Many of Swisshelm’s articles were about abolition and the struggle over the Fugitive Slave Law. She wrote to Horace Greeley, founder of the New York Tribune, one of the most influential newspapers in the country. He hired her to go to Washington and write dispatches for his paper, so she became the first woman to sit in the reporter’s gallery of the United States House of Representatives.
As Swisshelm’s work as a journalist continued, she became a force in anti-slavery circles as well as a part of the women’s rights movement. She was strongly interested in women’s economic rights, an interest brought about in part because her husband claimed that he had a right to the property she inherited from her mother. The couple divorced in 1857 and Jane moved to Minnesota with her daughter to pursue newspaper work. Working in St. Cloud, she campaigned against a local politician, Sylvanus Lowry, who owned slaves despite the fact that Minnesota was a free state. Eventually the quarrel became so bitter that Lowry raised a group of followers who burned her newspaper office and destroyed her business.
Swisshelm was always a strong supporter of freedom for slaves and justice for free Blacks, but her feelings for other groups were not so strong. She did not believe that Indians native to Minnesota had any right to the territory and deplored the fact that they resisted the incursion of settlers. When the Dakota Indian War broke out in 1862, she was appalled at the slaughter of several hundred settlers by the Indian “savages” as she called them. The Indians had been promised money for the land they gave for settlement, but Swisshelm saw no reason why they should be paid. She called for the extermination of all Indians who resisted the incursions of white settlers and she travelled to Washington D.C. to urge Lincoln to punish the Indians more. In recent years many Minnesotans have called for the removal of all monuments and tributes to Swisshelm because of this blot on her record.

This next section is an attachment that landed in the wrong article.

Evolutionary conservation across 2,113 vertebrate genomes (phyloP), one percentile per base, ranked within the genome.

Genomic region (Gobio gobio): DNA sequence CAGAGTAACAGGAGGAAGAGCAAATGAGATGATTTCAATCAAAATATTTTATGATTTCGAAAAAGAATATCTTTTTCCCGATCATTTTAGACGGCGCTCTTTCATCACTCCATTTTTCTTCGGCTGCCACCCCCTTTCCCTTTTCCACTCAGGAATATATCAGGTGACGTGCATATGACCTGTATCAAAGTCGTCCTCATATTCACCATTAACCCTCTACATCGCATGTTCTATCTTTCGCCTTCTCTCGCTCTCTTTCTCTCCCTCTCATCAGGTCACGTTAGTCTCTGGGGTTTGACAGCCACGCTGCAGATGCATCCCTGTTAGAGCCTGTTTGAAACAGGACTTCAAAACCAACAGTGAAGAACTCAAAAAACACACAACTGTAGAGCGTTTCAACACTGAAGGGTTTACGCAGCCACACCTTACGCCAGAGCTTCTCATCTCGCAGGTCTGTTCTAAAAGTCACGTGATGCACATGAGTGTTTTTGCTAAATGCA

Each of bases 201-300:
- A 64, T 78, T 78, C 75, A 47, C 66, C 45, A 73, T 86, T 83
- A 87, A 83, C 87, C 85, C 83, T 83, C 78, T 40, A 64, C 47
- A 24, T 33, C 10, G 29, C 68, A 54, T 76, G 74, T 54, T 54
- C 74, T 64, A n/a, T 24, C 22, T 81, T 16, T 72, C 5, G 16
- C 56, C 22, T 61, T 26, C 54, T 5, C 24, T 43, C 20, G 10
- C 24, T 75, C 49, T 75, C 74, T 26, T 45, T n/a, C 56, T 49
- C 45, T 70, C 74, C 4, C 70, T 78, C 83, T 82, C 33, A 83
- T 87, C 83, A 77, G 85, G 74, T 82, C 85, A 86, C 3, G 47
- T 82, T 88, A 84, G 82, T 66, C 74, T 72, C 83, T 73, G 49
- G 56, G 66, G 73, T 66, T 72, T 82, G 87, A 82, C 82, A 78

Swisshelm’s trip to Washington led her to volunteer as a nurse during the War and she served until the war ended and she got a government post. Afterward she started a newspaper, the Reconstructionist, but when she printed articles critical of the new president, Andrew Johnson, she lost her job and her newspaper.
So what should we think of Jane Grey Swisshelm? She was undoubtedly a reformer who supported many good causes, especially abolition and women’s rights. But she was also a cantankerous voice against other good causes, opposing rights for Native Americans, and quarrelling with other suffragists over how women should gain their rights. Much of what we know about Swisshelm is found in the autobiography she published in 1881 called Half a Century. It has recently been republished and is available as a free Kindle book on Amazon. If you read the book it will introduce you to a strong, brave, but maddening woman who argued and fought her way through many of the most troublesome issues of the 19th century. Women’s suffrage, like many reforms, was finally won not by heroic angels, but by a mix of women with strengths and weaknesses that both helped and hindered their cause.